For­eign Work­ers in Israel: Glob­al Perspectives

Israel Drori
  • Review
By – January 9, 2012

Most peo­ple who wor­ry about the future of Israel wor­ry about threats that come from the out­side. They wor­ry about Arab ter­ror and about Iran’s nukes. This new book by Israel Drori is dif­fer­ent because it brings into focus a seri­ous threat from with­in, the threat of the for­eign workers. 

For­eign work­ers are per­mit­ted into Israel to work. The process, now an indus­try, sprang up because Israelis refused to do cer­tain types of work that they con­sid­ered to be beneath them. At the same time, Israelis did not want Arabs to do the work, either because they felt uncom­fort­able ask­ing them or because the Arabs pre­sent­ed a threat to their secu­ri­ty. Most of the work involves house clean­ing, car­ing for the elder­ly and infirm, and agri­cul­ture work. 

For­eign work­ers are not phys­i­cal threats. For­eign work­ers do not become ter­ror­ists. So what is the dan­ger? The num­ber of for­eign work­ers now in Israel is so very large that it has become a threat to the con­cept of a demo­c­ra­t­ic state of Jews.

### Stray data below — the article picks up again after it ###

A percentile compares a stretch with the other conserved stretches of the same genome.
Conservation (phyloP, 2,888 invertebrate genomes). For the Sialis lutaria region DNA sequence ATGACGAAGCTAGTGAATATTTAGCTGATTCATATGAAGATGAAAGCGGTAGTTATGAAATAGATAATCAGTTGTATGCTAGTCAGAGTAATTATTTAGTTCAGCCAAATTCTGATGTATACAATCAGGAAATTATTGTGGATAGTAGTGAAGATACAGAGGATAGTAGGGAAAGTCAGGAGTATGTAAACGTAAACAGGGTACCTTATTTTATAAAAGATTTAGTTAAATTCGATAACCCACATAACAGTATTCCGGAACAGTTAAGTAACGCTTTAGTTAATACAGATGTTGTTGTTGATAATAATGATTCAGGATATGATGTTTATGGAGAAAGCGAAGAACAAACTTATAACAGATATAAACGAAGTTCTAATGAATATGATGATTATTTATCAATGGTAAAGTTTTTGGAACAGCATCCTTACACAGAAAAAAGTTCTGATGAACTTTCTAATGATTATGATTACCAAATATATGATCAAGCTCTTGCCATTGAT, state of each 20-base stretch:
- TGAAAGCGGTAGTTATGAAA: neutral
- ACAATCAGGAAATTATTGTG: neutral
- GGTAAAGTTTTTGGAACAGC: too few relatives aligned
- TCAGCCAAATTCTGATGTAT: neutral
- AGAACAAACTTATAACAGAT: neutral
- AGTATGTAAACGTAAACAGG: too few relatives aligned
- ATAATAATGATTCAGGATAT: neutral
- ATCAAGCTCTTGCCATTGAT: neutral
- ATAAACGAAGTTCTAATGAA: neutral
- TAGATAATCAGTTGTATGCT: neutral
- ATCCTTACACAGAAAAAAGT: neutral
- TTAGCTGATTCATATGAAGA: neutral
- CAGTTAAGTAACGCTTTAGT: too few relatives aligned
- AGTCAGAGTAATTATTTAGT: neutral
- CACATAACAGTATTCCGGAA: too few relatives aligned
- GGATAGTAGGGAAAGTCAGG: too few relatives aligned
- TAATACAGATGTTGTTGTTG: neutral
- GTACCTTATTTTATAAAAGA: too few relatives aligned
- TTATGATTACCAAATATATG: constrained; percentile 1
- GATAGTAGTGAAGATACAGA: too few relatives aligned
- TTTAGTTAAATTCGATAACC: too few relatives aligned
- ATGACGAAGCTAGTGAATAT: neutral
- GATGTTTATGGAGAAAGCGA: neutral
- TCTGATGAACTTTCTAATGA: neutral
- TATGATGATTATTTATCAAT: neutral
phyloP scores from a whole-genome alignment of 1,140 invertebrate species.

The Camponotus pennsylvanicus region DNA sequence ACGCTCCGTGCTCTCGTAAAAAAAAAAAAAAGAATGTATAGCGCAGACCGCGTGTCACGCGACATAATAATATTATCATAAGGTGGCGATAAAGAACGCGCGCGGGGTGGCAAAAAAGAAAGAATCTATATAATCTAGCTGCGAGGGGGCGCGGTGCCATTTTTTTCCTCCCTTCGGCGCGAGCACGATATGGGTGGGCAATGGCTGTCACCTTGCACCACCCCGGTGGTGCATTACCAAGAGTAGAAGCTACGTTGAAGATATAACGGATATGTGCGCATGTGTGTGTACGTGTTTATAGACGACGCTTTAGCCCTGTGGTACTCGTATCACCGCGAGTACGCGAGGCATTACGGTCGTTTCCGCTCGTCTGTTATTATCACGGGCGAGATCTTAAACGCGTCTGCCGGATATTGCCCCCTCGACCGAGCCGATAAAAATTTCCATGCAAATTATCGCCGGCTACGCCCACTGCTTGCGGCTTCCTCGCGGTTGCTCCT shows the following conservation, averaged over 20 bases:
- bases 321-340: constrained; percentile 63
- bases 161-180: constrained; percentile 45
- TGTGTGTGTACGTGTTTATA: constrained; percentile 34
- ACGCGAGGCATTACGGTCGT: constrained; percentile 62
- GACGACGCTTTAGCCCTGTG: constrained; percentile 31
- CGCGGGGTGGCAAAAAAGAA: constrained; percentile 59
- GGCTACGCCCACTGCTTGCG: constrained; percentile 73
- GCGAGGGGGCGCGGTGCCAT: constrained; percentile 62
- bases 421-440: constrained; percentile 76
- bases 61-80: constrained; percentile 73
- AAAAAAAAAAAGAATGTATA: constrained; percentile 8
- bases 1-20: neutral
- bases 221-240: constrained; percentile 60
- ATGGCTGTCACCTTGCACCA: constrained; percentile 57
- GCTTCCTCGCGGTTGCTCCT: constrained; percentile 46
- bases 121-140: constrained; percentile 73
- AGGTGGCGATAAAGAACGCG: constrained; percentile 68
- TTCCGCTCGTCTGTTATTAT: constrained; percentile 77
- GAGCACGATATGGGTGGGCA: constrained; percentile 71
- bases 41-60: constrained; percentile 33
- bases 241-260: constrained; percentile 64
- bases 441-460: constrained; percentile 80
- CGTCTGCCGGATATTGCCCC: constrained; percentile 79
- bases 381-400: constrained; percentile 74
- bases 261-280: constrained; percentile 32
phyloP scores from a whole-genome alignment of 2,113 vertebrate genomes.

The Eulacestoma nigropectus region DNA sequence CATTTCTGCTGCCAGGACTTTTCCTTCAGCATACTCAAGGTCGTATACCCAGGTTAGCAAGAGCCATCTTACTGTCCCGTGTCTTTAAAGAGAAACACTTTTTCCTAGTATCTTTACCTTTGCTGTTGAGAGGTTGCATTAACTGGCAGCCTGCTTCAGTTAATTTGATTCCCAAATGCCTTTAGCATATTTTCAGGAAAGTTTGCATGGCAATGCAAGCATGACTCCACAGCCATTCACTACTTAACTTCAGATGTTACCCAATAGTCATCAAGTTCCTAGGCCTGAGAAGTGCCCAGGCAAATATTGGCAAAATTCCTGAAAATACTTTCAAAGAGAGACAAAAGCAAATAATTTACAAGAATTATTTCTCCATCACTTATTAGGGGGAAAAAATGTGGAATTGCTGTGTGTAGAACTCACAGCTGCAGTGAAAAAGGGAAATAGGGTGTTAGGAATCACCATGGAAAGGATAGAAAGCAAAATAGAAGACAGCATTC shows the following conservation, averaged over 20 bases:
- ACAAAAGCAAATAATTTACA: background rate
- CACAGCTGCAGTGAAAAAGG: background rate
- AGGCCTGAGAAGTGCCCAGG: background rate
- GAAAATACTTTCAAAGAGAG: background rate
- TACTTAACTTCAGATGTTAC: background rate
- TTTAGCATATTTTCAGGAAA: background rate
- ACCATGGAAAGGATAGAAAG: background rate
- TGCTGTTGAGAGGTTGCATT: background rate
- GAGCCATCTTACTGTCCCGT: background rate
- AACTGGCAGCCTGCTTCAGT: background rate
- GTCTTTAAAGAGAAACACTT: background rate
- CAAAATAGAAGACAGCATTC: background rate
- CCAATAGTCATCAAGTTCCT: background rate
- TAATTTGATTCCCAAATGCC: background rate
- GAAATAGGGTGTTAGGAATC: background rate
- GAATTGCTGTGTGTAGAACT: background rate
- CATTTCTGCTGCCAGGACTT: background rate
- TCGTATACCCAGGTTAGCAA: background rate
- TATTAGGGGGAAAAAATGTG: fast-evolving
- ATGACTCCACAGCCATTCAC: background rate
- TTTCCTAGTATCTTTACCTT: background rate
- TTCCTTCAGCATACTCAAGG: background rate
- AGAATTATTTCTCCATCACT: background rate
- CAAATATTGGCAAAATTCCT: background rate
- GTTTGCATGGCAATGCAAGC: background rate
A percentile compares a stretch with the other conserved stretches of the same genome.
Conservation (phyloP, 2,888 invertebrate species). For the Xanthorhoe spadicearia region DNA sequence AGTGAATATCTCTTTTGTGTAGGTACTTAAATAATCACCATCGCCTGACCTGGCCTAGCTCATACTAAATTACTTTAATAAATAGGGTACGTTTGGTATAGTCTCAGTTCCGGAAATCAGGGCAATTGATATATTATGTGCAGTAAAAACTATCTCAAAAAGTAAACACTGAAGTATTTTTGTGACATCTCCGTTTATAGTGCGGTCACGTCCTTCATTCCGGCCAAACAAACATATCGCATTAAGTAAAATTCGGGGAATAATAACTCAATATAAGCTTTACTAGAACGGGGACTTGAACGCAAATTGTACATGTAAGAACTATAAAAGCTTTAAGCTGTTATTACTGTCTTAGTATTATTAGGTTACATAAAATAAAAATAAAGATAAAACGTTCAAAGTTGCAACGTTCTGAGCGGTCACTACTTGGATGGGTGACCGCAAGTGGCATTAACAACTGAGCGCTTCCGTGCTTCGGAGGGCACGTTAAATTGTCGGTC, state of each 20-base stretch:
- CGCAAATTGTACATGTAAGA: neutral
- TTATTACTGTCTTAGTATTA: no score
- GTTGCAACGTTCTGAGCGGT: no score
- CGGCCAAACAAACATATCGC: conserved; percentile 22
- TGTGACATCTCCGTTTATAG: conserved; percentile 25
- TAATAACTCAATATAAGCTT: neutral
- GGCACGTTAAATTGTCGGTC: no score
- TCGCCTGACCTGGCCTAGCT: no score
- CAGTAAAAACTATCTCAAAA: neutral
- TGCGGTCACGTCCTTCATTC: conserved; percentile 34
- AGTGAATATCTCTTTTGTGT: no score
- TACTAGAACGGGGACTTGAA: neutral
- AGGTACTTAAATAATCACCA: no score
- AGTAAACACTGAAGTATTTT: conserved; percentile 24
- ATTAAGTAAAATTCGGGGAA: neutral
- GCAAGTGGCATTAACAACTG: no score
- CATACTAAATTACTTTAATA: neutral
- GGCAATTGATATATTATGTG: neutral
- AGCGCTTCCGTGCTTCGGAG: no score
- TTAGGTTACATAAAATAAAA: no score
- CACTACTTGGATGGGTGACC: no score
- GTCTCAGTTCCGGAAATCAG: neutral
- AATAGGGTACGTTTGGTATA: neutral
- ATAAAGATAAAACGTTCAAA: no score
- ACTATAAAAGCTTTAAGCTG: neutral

Drori esti­mates that there are over 600,000 for­eign work­ers in Israel today. Some esti­mates put that num­ber clos­er to 900,000. Among those work­ers, 60% are not legal work­ers. There are about six mil­lion Jews and sev­en mil­lion cit­i­zens in Israel. Do the math. One in every sixth per­son now in Israel is a for­eign work­er and one in every eleventh per­son is a for­eign work­er who is in Israel ille­gal­ly. That makes Israel the sec­ond largest for­eign employ­er in the world. (The first is Switzerland.) 

Drori explores crit­i­cal issues. Espe­cial­ly because many of these work­ers are ille­gal, from as far away as Chi­na, Thai­land, and the Philip­pines, the state offers them no pro­tec­tion, and they are often exploit­ed. Israel was cre­at­ed on a prin­ci­ple of Jew­ish labor; this has been replaced with a sys­tem that hov­ers between exploita­tive and ille­gal. That is nei­ther the Jew­ish way, nor an eth­i­cal way.

Mic­ah D. Halpern is a colum­nist and a social and polit­i­cal com­men­ta­tor. He is the author of What You Need To Know About: Ter­ror, and main­tains The Mic­ah Report at www​.mic​ah​halpern​.com.

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